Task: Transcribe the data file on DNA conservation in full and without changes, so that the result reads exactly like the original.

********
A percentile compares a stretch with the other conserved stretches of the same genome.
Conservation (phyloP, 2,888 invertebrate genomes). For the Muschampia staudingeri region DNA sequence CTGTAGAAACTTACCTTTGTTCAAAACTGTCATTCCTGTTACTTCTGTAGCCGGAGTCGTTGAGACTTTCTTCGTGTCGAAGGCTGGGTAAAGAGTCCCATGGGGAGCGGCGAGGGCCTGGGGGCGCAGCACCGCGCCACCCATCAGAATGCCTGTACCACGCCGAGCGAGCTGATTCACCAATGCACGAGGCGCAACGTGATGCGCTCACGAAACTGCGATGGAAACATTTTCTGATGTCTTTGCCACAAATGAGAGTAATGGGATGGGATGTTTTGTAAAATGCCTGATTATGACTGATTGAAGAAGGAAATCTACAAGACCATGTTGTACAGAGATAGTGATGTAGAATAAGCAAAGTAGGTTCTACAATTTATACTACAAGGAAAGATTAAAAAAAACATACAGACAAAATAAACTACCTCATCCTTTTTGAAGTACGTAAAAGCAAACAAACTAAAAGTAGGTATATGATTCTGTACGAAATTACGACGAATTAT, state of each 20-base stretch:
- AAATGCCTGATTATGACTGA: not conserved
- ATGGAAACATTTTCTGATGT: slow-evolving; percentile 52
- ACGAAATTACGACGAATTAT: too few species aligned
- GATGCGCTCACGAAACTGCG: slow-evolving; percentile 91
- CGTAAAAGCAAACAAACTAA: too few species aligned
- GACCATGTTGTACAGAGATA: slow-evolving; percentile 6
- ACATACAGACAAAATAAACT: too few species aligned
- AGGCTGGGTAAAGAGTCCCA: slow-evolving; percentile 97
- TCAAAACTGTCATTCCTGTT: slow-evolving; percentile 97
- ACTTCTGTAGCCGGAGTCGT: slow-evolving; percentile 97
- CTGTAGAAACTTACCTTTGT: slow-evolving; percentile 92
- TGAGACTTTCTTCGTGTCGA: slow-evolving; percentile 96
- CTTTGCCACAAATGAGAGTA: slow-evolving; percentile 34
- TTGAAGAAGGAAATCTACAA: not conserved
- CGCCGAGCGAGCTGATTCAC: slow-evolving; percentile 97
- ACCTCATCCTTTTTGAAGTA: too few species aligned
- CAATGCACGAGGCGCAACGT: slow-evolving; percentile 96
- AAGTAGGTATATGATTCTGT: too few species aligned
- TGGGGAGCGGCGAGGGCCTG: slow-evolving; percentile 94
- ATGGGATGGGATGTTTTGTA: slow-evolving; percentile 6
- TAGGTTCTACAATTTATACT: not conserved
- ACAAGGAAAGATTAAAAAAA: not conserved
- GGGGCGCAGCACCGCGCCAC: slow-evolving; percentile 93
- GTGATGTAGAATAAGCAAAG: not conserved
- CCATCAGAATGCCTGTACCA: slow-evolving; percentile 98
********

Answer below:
A percentile compares a stretch with the other conserved stretches of the same genome.
Conservation (phyloP, 2,888 invertebrate genomes). For the Muschampia staudingeri region DNA sequence CTGTAGAAACTTACCTTTGTTCAAAACTGTCATTCCTGTTACTTCTGTAGCCGGAGTCGTTGAGACTTTCTTCGTGTCGAAGGCTGGGTAAAGAGTCCCATGGGGAGCGGCGAGGGCCTGGGGGCGCAGCACCGCGCCACCCATCAGAATGCCTGTACCACGCCGAGCGAGCTGATTCACCAATGCACGAGGCGCAACGTGATGCGCTCACGAAACTGCGATGGAAACATTTTCTGATGTCTTTGCCACAAATGAGAGTAATGGGATGGGATGTTTTGTAAAATGCCTGATTATGACTGATTGAAGAAGGAAATCTACAAGACCATGTTGTACAGAGATAGTGATGTAGAATAAGCAAAGTAGGTTCTACAATTTATACTACAAGGAAAGATTAAAAAAAACATACAGACAAAATAAACTACCTCATCCTTTTTGAAGTACGTAAAAGCAAACAAACTAAAAGTAGGTATATGATTCTGTACGAAATTACGACGAATTAT, state of each 20-base stretch:
- AAATGCCTGATTATGACTGA: not conserved
- ATGGAAACATTTTCTGATGT: slow-evolving; percentile 52
- ACGAAATTACGACGAATTAT: too few species aligned
- GATGCGCTCACGAAACTGCG: slow-evolving; percentile 91
- CGTAAAAGCAAACAAACTAA: too few species aligned
- GACCATGTTGTACAGAGATA: slow-evolving; percentile 6
- ACATACAGACAAAATAAACT: too few species aligned
- AGGCTGGGTAAAGAGTCCCA: slow-evolving; percentile 97
- TCAAAACTGTCATTCCTGTT: slow-evolving; percentile 97
- ACTTCTGTAGCCGGAGTCGT: slow-evolving; percentile 97
- CTGTAGAAACTTACCTTTGT: slow-evolving; percentile 92
- TGAGACTTTCTTCGTGTCGA: slow-evolving; percentile 96
- CTTTGCCACAAATGAGAGTA: slow-evolving; percentile 34
- TTGAAGAAGGAAATCTACAA: not conserved
- CGCCGAGCGAGCTGATTCAC: slow-evolving; percentile 97
- ACCTCATCCTTTTTGAAGTA: too few species aligned
- CAATGCACGAGGCGCAACGT: slow-evolving; percentile 96
- AAGTAGGTATATGATTCTGT: too few species aligned
- TGGGGAGCGGCGAGGGCCTG: slow-evolving; percentile 94
- ATGGGATGGGATGTTTTGTA: slow-evolving; percentile 6
- TAGGTTCTACAATTTATACT: not conserved
- ACAAGGAAAGATTAAAAAAA: not conserved
- GGGGCGCAGCACCGCGCCAC: slow-evolving; percentile 93
- GTGATGTAGAATAAGCAAAG: not conserved
- CCATCAGAATGCCTGTACCA: slow-evolving; percentile 98